Goat Meatballs with Wilted Slaw

Just in time for the Superbowl, I’ve got a surprise recipe that no one will see coming at your party. Goat Meatballs filled with slow cooked onions, celery, along with roasted peppers & garlic. The trick to making these really awesome if finding meat that has been ground only once, not twice. The meat should look loose with curly pieces of fat and meat; not minced and packed together. Otherwise your burgers are going to be too tight when you make them. We’re looking for a fall-apart meatball that literally breaks apart in your mouth so you can taste all the veggies we are packing inside. So no over-mixing folks; and gentle cooking.

To keep the flavor profile rich but not overly “goaty” you will be using 1/2 ground goat and 1/2 ground burger (standard 80/20 blend). Both from local farms, both single grind. You’re also looking for goat meat from young goats which tends to be more mild. For this week’s test, I used WeatherHand Farm’s (Durham Farmers’ Market & Greensboro Farmers’ Curb Market) ground goat meat and Cohen Farm (Midtown Raleigh Farmers’ Market) ground beef.  Most all of our local farmers’ markets have goat available now so you shouldn’t have a difficult time finding it at all.

I’ll be using the roasted Italian peppers & garlic along with slow-cooked sweet yellow onions and local celery from summer’s harvest that are in the freezer for this recipe. You can substitute green garlic in this recipe for a little different flavor that is wonderful as well. I put some in the freezer last year mixed with some olive oil and it has held up pretty well.  This recipe is not overly spicy so it will be fine for kids. Feel free to amp it up with your own additions or serve them up with marinara sauce or slow-cooked fennel & onions. Any leftover meatballs can be broken up for lasagna, tacos or used for sliders or a sub as a second meal.

A quick note on locally grown celery. It used to be difficult to find but this past year I found it at several markets and all of it was grown quite well by sustainable farms in our area with beautiful stalks and lush green tops. The tops on the local celery represent easily up to 30% of the plant you purchase so plan to use them in a raw salad with corn or dehydrate them to use in soups, stews and sauces for tons of flavor. This Quinoa Salad with fresh Celery Leaves, Corn and Berries is really nice too.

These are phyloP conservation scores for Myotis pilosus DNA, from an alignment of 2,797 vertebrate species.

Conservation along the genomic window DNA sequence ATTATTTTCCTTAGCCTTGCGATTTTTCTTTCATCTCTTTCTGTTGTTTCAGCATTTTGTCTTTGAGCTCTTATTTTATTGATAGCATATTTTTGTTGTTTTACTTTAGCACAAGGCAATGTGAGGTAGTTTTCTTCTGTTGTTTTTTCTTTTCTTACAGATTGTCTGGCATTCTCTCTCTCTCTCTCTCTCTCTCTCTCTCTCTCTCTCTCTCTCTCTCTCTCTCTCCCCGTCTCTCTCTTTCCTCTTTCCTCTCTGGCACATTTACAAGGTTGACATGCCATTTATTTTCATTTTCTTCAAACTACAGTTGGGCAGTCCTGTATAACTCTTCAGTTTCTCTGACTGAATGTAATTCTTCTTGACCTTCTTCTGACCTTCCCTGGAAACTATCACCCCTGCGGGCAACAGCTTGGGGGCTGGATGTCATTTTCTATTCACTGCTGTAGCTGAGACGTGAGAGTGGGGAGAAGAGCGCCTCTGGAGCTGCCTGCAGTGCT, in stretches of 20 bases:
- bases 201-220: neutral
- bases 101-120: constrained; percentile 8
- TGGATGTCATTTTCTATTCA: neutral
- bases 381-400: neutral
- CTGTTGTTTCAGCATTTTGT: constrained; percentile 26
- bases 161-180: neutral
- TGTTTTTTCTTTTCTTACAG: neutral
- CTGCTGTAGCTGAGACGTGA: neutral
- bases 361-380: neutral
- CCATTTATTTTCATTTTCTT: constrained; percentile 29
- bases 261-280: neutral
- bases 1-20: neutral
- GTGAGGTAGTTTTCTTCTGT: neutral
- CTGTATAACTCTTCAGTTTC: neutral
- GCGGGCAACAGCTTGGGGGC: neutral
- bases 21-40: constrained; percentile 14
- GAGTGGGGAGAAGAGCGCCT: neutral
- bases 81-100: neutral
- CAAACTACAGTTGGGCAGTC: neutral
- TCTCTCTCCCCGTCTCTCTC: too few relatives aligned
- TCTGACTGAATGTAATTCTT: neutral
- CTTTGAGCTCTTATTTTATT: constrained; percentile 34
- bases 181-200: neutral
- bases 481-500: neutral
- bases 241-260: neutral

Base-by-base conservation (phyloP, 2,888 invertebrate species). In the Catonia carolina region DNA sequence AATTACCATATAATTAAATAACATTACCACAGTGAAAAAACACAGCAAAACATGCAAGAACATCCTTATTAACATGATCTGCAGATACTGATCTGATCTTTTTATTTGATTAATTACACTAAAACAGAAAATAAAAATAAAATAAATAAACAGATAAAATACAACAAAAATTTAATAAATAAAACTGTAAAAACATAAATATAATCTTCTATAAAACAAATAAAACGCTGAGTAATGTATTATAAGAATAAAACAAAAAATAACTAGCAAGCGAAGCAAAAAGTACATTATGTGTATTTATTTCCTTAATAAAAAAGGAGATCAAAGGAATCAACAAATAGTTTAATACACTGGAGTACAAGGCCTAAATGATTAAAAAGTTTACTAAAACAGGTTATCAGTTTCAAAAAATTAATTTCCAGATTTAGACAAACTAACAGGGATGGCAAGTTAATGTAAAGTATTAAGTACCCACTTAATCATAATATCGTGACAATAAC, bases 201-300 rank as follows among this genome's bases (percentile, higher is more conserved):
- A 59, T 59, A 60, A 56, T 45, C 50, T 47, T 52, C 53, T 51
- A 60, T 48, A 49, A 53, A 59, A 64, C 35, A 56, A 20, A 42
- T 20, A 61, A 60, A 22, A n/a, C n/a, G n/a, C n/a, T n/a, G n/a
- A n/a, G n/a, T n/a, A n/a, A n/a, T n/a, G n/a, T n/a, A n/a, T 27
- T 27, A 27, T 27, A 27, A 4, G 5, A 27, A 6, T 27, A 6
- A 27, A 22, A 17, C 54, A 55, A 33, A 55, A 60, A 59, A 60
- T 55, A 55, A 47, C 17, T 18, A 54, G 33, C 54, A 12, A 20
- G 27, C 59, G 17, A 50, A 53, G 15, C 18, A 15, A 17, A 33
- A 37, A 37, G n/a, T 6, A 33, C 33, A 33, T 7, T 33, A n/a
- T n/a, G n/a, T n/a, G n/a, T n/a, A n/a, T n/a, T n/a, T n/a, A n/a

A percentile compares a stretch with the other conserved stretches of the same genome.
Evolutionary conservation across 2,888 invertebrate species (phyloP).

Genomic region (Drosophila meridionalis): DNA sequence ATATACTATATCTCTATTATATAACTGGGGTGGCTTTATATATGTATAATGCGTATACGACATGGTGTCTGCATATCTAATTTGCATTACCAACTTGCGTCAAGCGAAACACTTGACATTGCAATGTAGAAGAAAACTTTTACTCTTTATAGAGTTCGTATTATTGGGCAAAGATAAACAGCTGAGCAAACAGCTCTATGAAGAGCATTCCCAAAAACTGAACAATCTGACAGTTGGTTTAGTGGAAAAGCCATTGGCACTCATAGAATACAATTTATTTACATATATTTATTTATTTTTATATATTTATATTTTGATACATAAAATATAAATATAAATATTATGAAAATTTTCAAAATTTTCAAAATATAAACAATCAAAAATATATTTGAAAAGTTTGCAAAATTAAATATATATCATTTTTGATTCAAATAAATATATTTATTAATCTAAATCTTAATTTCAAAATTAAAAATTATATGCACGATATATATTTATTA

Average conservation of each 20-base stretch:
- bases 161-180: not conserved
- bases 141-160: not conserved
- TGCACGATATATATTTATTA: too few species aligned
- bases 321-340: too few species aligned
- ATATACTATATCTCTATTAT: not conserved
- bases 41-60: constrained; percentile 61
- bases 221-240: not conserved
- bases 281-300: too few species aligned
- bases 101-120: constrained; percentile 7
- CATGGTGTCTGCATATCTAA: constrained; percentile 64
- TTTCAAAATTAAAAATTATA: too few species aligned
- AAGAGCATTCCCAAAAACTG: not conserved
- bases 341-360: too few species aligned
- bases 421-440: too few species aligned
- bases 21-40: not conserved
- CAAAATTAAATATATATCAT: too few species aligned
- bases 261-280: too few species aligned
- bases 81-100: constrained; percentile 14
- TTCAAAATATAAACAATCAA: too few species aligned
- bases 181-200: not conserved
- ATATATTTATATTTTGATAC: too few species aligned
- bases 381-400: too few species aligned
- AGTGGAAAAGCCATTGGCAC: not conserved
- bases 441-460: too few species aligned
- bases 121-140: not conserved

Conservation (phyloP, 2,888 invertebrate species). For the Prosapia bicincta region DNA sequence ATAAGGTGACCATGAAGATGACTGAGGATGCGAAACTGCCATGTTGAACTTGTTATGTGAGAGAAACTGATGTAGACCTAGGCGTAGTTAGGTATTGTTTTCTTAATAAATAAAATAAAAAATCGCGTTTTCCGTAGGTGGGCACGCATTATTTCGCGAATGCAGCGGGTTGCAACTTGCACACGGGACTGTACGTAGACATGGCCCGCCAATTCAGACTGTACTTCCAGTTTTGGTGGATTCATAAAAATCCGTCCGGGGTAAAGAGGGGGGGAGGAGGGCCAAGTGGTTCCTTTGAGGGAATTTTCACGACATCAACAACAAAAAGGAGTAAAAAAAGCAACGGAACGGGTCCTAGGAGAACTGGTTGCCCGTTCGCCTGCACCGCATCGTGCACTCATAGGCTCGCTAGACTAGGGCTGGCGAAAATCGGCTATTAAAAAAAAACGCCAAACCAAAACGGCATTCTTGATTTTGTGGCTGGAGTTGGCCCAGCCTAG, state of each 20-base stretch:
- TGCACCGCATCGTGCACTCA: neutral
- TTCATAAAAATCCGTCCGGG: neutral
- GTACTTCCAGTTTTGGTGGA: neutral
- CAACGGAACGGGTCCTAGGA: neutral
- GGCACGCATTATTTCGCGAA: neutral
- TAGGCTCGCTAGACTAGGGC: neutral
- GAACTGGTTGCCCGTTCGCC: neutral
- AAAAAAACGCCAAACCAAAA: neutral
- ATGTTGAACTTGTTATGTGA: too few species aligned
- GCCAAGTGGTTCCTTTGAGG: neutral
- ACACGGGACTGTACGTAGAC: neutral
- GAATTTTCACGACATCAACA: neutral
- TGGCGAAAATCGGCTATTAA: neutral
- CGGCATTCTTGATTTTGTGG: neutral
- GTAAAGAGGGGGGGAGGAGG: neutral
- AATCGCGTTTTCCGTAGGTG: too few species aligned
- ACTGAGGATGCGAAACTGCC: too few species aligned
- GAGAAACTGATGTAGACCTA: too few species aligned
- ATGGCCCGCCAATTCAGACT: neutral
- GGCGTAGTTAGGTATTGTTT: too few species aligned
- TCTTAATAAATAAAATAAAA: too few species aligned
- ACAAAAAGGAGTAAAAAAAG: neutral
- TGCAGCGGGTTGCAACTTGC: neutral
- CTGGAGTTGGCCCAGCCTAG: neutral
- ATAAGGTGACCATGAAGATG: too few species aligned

Goat Meatballs

  • 1 lb ground goat (single grind)
  • 1 lb ground beef (single grind 80/20)
  • 1 large egg, lightly beaten
  • 2 teaspoons roasted garlic smashed (or raw green garlic minced)
  • 1/4 cup dehydrated sungold tomatoes (with herbs preferable)
  • 2 tablespoons roasted Italian peppers, chopped
  • 2 tablespoons roasted onions
  • 1 tablespoon slow cooked celery or 2 teaspoons dehydrated celery leaf
  • 1 tablespoon aged balsamic vinegar
  • 1/2 teaspoon concentrated Liquid Tamarind Paste Concentrate
  • 1 tablespoon dried parsley
  • 1 teaspoon fresh rosemary, finely chopped
  • 1/2 teaspoon fresh thyme, finely chopped or 1 teaspoon dried French thyme
  • 1/4-1/2 teaspoon Mesquite & Apple Wood Smoked Peppercorns
  • 1 teaspoon Himalayan salt (fine grind)


  • Beat your egg first in a large bowl.
  • Add all of the ingredients except the meat and blend them together.
  • Gently break the meat into the veggies and spices and blend just until it’s incorporated without mashing the grind too much.
  • Form your meatballs into a size that can be easily eaten in one or two bites and set aside on parchment paper on a baking sheet with edges (jelly roll pan).
  • Bake at 350F until cooked through. About 10 minutes.
  • Alternately, use a cast iron pan to cook on the stove top or grill top, using medium heat. Turn as needed to cook  for about 7-10 minutes. A lid can be used to retain heat and splatter.


  • You can use goat as a substitute in many recipes that call for beef making it more heart-healthy and acceptable for folks that don’t eat beef specifically. It works well with many different spices and using slow cooking methods it is more flavorful in many dishes that call for a lot of spice.
  • For this recipe I gently warmed a simple Slaw Salad in a heavy pan on the stove top with some olive oil (you can add just a touch of local mustard and white balsamic vinegar at the end of warming) for just a couple of minutes on medium high. This will leave the slaw crunchy but just a tad wilted. Almost like a stir-fry but don’t cook it that long.
  • Alternately, I think these might be fun served with the Raw Butternut & Apple Salad which is a bit sweet and would contrast the meat.  I think I might eliminate the ginger and the maple syrup when making it for the meatballs. Or the Winter Greens & Turnip Salad minus the black-eye peas, maple syrup and ginger should also work well.
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